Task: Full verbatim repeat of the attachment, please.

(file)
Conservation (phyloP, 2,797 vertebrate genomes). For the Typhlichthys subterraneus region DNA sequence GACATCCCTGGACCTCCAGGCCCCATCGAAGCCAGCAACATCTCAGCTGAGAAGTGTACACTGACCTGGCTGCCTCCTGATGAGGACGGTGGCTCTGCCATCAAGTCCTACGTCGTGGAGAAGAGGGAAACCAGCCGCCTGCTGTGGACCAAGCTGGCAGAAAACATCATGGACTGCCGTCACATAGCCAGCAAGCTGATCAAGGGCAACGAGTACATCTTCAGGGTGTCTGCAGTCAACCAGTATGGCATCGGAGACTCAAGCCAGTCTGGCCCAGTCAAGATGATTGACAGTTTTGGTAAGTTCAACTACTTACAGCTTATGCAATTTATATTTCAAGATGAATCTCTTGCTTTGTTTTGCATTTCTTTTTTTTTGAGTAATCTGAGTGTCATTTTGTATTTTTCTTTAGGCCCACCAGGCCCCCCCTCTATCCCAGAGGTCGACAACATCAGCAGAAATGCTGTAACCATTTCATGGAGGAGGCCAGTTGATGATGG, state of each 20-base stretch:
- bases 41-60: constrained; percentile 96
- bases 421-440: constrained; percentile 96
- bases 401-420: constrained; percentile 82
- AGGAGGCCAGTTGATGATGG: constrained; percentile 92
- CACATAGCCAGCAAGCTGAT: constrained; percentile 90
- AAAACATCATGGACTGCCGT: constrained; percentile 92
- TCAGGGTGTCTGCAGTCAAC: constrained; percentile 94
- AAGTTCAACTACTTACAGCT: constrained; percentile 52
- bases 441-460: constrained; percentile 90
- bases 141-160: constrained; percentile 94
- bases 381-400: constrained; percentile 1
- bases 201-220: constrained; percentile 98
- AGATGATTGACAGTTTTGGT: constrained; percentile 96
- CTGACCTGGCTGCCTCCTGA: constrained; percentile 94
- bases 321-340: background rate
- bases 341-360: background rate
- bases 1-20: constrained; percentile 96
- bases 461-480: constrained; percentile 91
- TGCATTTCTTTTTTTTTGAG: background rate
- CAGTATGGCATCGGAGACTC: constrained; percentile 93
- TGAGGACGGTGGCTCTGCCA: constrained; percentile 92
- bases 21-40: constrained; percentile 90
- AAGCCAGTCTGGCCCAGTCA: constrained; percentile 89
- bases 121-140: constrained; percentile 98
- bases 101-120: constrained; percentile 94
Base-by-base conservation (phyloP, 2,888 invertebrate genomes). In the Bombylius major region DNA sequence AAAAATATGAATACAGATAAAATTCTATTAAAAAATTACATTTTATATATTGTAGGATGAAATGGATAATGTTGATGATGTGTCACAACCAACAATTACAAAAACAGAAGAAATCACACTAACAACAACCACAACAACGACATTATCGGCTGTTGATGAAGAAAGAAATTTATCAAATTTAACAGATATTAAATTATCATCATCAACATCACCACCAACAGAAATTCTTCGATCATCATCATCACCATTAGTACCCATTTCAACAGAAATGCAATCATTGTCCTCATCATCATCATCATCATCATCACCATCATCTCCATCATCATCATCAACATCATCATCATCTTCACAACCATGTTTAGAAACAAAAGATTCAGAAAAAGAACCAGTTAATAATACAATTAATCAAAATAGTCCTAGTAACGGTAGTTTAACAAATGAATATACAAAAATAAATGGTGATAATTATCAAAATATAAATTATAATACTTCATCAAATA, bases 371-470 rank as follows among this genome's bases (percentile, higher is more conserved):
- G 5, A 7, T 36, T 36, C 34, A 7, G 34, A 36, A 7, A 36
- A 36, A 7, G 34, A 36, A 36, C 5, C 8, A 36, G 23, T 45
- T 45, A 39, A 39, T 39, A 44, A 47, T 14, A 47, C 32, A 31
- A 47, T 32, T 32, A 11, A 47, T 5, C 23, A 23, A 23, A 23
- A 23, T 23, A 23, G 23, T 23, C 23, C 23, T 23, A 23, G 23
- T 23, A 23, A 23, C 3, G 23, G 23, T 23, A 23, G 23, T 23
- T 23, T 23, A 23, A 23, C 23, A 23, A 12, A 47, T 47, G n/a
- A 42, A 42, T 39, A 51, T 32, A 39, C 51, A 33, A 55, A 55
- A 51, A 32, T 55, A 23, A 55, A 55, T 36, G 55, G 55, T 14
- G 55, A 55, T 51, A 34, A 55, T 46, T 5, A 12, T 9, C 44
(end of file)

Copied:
Conservation (phyloP, 2,797 vertebrate genomes). For the Typhlichthys subterraneus region DNA sequence GACATCCCTGGACCTCCAGGCCCCATCGAAGCCAGCAACATCTCAGCTGAGAAGTGTACACTGACCTGGCTGCCTCCTGATGAGGACGGTGGCTCTGCCATCAAGTCCTACGTCGTGGAGAAGAGGGAAACCAGCCGCCTGCTGTGGACCAAGCTGGCAGAAAACATCATGGACTGCCGTCACATAGCCAGCAAGCTGATCAAGGGCAACGAGTACATCTTCAGGGTGTCTGCAGTCAACCAGTATGGCATCGGAGACTCAAGCCAGTCTGGCCCAGTCAAGATGATTGACAGTTTTGGTAAGTTCAACTACTTACAGCTTATGCAATTTATATTTCAAGATGAATCTCTTGCTTTGTTTTGCATTTCTTTTTTTTTGAGTAATCTGAGTGTCATTTTGTATTTTTCTTTAGGCCCACCAGGCCCCCCCTCTATCCCAGAGGTCGACAACATCAGCAGAAATGCTGTAACCATTTCATGGAGGAGGCCAGTTGATGATGG, state of each 20-base stretch:
- bases 41-60: constrained; percentile 96
- bases 421-440: constrained; percentile 96
- bases 401-420: constrained; percentile 82
- AGGAGGCCAGTTGATGATGG: constrained; percentile 92
- CACATAGCCAGCAAGCTGAT: constrained; percentile 90
- AAAACATCATGGACTGCCGT: constrained; percentile 92
- TCAGGGTGTCTGCAGTCAAC: constrained; percentile 94
- AAGTTCAACTACTTACAGCT: constrained; percentile 52
- bases 441-460: constrained; percentile 90
- bases 141-160: constrained; percentile 94
- bases 381-400: constrained; percentile 1
- bases 201-220: constrained; percentile 98
- AGATGATTGACAGTTTTGGT: constrained; percentile 96
- CTGACCTGGCTGCCTCCTGA: constrained; percentile 94
- bases 321-340: background rate
- bases 341-360: background rate
- bases 1-20: constrained; percentile 96
- bases 461-480: constrained; percentile 91
- TGCATTTCTTTTTTTTTGAG: background rate
- CAGTATGGCATCGGAGACTC: constrained; percentile 93
- TGAGGACGGTGGCTCTGCCA: constrained; percentile 92
- bases 21-40: constrained; percentile 90
- AAGCCAGTCTGGCCCAGTCA: constrained; percentile 89
- bases 121-140: constrained; percentile 98
- bases 101-120: constrained; percentile 94
Base-by-base conservation (phyloP, 2,888 invertebrate genomes). In the Bombylius major region DNA sequence AAAAATATGAATACAGATAAAATTCTATTAAAAAATTACATTTTATATATTGTAGGATGAAATGGATAATGTTGATGATGTGTCACAACCAACAATTACAAAAACAGAAGAAATCACACTAACAACAACCACAACAACGACATTATCGGCTGTTGATGAAGAAAGAAATTTATCAAATTTAACAGATATTAAATTATCATCATCAACATCACCACCAACAGAAATTCTTCGATCATCATCATCACCATTAGTACCCATTTCAACAGAAATGCAATCATTGTCCTCATCATCATCATCATCATCATCACCATCATCTCCATCATCATCATCAACATCATCATCATCTTCACAACCATGTTTAGAAACAAAAGATTCAGAAAAAGAACCAGTTAATAATACAATTAATCAAAATAGTCCTAGTAACGGTAGTTTAACAAATGAATATACAAAAATAAATGGTGATAATTATCAAAATATAAATTATAATACTTCATCAAATA, bases 371-470 rank as follows among this genome's bases (percentile, higher is more conserved):
- G 5, A 7, T 36, T 36, C 34, A 7, G 34, A 36, A 7, A 36
- A 36, A 7, G 34, A 36, A 36, C 5, C 8, A 36, G 23, T 45
- T 45, A 39, A 39, T 39, A 44, A 47, T 14, A 47, C 32, A 31
- A 47, T 32, T 32, A 11, A 47, T 5, C 23, A 23, A 23, A 23
- A 23, T 23, A 23, G 23, T 23, C 23, C 23, T 23, A 23, G 23
- T 23, A 23, A 23, C 3, G 23, G 23, T 23, A 23, G 23, T 23
- T 23, T 23, A 23, A 23, C 23, A 23, A 12, A 47, T 47, G n/a
- A 42, A 42, T 39, A 51, T 32, A 39, C 51, A 33, A 55, A 55
- A 51, A 32, T 55, A 23, A 55, A 55, T 36, G 55, G 55, T 14
- G 55, A 55, T 51, A 34, A 55, T 46, T 5, A 12, T 9, C 44